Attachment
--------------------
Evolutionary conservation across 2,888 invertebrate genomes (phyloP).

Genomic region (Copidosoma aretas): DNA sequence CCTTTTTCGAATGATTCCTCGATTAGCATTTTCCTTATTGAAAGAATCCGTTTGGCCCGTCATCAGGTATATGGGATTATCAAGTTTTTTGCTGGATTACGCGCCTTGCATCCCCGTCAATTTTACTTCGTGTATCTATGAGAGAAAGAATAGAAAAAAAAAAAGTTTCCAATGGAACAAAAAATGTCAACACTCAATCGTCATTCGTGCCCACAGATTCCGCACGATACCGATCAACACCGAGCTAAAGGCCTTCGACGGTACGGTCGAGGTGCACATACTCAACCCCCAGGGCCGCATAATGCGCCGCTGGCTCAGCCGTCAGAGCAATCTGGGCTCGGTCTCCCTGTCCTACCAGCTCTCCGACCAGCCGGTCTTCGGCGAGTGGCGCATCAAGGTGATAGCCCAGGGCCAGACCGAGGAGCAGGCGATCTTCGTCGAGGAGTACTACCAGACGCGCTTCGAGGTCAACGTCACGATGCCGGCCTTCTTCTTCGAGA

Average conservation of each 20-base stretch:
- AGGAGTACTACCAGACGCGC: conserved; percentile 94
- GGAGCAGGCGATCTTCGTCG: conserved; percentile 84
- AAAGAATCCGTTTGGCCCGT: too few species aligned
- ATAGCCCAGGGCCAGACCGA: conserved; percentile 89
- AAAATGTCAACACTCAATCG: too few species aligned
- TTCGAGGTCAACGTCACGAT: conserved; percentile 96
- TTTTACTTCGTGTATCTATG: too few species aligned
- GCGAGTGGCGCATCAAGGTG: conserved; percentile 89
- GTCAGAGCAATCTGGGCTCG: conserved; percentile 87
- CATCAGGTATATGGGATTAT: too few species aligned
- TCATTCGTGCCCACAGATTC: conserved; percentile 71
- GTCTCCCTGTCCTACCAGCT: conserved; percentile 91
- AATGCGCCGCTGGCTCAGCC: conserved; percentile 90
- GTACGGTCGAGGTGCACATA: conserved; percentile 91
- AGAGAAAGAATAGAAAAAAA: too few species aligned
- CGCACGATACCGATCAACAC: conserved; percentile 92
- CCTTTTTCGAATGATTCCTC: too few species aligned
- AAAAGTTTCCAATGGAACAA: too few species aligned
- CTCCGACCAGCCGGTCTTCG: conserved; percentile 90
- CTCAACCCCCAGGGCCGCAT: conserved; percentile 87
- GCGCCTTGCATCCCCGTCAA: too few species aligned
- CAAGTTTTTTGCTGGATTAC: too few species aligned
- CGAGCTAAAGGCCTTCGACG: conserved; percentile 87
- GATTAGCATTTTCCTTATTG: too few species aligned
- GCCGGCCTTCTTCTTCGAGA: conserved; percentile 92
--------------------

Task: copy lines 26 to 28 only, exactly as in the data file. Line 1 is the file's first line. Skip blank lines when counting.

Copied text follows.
- CGAGCTAAAGGCCTTCGACG: conserved; percentile 87
- GATTAGCATTTTCCTTATTG: too few species aligned
- GCCGGCCTTCTTCTTCGAGA: conserved; percentile 92